Co-existing with Wildlife

Watching the birds and other life that abounds on the water’s is one of the many “perks” of shoreline living. Nevertheless, we generally prefer that wild creatures stay outside of our home. Mice in our pantry, bears in our garbage, or bugs in our beds are all scenarios we would prefer to avoid. By avoiding having to deal with wildlife after they’ve become a problem, you’ll save time, energy and money, and enjoy their presence even more!

While we don’t want wildlife in our homes, helping wildlife while protecting and even enhancing their homes makes sense.


  1. What can I do to provide wildlife habitat on my property?
  2. What can I do to keep wildlife out of my home?

1. There is a wide range of things you can do. The easiest is to leave as much area as possible natural. If your property has been altered, here are some suggestions:


* Devote an area in your yard to providing a variety of habitat features, including a diversity of vegetation – evergreen and deciduous, young and old, and tall and short.

* Create a number of edges (places where one type of vegetation meets another); remember, jagged edges are preferably to straight lines!

* Create a corridor to provide safe travel paths for wildlife.

* Use leftover materials from building or landscaping projects (like rock or wood)to create wildlife habitat. Do not use old railway ties or telephone poles, or pressure treated wood.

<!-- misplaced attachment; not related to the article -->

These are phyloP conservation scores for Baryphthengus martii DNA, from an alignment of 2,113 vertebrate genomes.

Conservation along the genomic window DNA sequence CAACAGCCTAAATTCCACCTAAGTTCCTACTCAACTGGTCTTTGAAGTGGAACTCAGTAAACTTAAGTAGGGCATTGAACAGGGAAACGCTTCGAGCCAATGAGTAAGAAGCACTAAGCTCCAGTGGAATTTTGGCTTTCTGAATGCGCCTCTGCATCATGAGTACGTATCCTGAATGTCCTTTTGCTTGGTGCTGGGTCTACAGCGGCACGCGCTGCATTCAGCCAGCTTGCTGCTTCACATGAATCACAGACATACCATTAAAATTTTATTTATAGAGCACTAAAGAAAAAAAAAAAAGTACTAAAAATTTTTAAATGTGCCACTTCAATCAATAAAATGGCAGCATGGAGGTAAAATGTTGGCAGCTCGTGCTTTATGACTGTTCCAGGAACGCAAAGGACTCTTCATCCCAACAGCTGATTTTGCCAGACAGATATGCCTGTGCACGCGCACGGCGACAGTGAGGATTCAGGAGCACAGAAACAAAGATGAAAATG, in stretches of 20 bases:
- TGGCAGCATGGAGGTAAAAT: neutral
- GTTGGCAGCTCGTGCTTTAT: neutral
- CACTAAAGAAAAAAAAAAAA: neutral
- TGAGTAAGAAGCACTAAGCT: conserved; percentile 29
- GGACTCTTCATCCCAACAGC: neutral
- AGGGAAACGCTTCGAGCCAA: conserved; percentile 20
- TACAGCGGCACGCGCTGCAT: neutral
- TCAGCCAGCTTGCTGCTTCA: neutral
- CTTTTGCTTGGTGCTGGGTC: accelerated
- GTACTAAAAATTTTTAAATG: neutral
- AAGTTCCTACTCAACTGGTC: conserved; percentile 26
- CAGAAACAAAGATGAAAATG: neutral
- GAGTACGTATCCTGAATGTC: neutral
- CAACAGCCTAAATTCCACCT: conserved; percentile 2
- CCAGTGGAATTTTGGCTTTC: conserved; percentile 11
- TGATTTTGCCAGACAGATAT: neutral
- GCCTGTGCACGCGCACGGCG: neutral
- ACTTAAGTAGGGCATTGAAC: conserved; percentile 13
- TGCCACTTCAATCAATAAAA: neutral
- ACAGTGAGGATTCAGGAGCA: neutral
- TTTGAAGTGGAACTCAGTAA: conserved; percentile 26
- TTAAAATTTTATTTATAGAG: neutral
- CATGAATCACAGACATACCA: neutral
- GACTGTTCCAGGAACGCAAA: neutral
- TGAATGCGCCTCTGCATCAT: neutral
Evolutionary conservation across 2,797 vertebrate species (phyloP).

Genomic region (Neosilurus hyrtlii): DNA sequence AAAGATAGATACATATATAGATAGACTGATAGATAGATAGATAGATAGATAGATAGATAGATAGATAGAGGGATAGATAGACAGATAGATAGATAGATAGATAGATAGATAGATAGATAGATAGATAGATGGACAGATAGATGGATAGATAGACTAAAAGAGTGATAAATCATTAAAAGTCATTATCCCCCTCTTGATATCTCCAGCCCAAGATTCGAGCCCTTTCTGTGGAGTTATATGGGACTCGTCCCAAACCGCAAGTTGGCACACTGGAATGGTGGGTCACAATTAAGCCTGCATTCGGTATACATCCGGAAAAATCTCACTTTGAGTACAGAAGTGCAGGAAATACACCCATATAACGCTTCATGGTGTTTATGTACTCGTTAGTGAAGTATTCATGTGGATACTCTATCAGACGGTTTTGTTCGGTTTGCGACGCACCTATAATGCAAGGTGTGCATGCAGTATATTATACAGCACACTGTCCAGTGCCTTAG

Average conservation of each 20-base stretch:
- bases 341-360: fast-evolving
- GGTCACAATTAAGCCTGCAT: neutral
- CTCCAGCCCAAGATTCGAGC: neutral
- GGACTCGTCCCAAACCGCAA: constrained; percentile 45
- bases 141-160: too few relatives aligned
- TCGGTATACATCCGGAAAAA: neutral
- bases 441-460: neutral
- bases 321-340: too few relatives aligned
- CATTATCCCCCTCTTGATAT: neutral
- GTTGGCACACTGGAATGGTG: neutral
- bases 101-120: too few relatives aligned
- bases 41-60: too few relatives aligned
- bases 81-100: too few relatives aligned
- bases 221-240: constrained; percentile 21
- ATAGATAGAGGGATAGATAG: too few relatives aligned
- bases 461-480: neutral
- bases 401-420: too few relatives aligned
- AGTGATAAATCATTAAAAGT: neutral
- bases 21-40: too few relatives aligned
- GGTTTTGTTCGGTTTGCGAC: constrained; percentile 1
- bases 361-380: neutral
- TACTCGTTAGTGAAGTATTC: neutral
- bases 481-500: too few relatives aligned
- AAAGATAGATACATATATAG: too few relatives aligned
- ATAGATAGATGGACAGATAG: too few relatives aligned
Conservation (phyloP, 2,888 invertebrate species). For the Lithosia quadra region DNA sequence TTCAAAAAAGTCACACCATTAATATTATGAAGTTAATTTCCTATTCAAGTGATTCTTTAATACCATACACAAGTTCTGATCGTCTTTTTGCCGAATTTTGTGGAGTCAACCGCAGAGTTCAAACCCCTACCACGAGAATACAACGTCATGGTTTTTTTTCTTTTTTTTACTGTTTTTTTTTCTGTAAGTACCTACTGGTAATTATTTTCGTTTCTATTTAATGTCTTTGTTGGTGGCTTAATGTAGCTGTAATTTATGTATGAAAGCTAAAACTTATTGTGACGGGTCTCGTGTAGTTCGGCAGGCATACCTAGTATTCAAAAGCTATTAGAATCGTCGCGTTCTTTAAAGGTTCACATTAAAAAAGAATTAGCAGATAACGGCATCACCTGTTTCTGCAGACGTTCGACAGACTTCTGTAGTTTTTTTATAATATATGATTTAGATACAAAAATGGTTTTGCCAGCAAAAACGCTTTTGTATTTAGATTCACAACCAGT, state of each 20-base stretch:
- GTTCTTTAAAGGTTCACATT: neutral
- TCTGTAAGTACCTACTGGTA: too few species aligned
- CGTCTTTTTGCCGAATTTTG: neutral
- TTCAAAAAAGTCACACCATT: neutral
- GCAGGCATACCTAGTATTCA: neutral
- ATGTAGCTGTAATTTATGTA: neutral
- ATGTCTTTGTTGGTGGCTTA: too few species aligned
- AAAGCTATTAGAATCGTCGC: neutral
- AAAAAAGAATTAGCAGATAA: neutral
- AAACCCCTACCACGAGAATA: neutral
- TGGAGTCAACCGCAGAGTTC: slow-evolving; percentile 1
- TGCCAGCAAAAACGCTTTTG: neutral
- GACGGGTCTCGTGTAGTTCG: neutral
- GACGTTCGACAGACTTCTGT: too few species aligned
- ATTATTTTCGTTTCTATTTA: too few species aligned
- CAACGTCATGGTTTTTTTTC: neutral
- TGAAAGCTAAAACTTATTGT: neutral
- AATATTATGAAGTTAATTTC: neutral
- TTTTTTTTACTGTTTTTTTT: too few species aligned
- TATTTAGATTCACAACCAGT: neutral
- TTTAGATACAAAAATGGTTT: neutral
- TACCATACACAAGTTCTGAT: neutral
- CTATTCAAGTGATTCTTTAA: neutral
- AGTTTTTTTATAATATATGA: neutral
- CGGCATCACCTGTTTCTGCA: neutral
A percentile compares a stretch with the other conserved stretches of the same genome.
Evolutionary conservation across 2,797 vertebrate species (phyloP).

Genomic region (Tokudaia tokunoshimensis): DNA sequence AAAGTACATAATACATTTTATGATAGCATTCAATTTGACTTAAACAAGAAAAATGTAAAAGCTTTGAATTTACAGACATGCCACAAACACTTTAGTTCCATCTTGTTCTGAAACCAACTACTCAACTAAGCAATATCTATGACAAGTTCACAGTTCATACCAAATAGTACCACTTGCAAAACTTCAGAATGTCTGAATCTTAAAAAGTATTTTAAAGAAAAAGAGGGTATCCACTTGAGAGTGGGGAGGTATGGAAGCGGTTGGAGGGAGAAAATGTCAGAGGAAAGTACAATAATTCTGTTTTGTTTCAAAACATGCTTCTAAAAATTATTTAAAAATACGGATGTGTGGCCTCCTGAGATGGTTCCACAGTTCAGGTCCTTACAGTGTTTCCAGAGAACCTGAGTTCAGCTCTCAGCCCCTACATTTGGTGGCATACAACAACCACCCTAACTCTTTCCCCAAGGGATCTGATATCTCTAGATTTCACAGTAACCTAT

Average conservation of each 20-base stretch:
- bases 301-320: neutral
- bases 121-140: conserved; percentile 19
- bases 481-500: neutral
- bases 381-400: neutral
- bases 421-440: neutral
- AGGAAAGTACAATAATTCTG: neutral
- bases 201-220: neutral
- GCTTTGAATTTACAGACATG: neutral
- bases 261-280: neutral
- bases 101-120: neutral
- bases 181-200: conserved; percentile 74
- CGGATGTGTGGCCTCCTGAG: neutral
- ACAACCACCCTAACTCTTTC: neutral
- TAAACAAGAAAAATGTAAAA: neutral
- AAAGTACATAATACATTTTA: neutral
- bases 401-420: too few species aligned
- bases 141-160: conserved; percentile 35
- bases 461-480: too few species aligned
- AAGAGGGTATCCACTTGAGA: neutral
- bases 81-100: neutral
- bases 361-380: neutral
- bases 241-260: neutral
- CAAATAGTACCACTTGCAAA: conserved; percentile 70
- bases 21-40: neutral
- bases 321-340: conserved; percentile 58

* Protect downed trees which help provide hiding places, feeding grounds, and spawning areas for fish, as well as aquatic insects, birds and mammals. Downed trees also help keep shorelines and streamsides intact by reducing the erosive impact of waves and currents on soil.

* Leave wildlife trees: decaying or dead trees (that are still standing) are wildlife havens.

* Build a brush pile: instead of hauling branches away, or burning them, pile them in the style of a beaver-lodge to provide an instant wildlife sanctuary. Don’t disturb the pile between early spring to early fall when birds may be nesting and using the pile as a safe place to raise their young.

* Diversify habitat with a log pile. If you have logs left over from clearing, or if you bring in wood for a fireplace, consider using a few pieces to create a log pile.

* Build a rock pile: If you have boulders on your property, build a small rock pile in a corner.

* Build a nest box for birds or bats.

* Protect wetlands.

Consider a water based project: Water-based projects to protect shorelines and create wildlife habitat are feasible, but require approvals from DFO and other local agencies. Projects include half logs; brush shelters and log cribs; boulder clusters and rock piles; root wads and brush bundles; artificial reefs; in-stream structures; planting aquatic vegetation like rushes.

2. General Tips:

Block access points:

Fill any gaps between concrete foundation and walls and install drywall tight to floors. Pay special attention to the areas around plumbing and electrical outlets

Discourage contact:

Trim tree limbs that touch your house. Store firewood well away from buildings or store in a shed. Use yellow light bulbs to discourage flying insects attracted to light at night.

Keep food away:

Use animal proof garbage cans and remove your garbage often. Keep pet food inside and do not leave dirty dishes outside. Store food in containers. Keep barbeque equipment clean and store in a secure area.

Clean regularly:

Wipe down kitchen counters, stove and garbage bins. Keep sink and drains free of food scraps.

Check building details:

Ensure house foundations are made of concrete or masonry. Keep wood posts beams and siding out of contact with the ground, unless protected from decay. Make sure basements and crawl spaces are dry and well ventilated.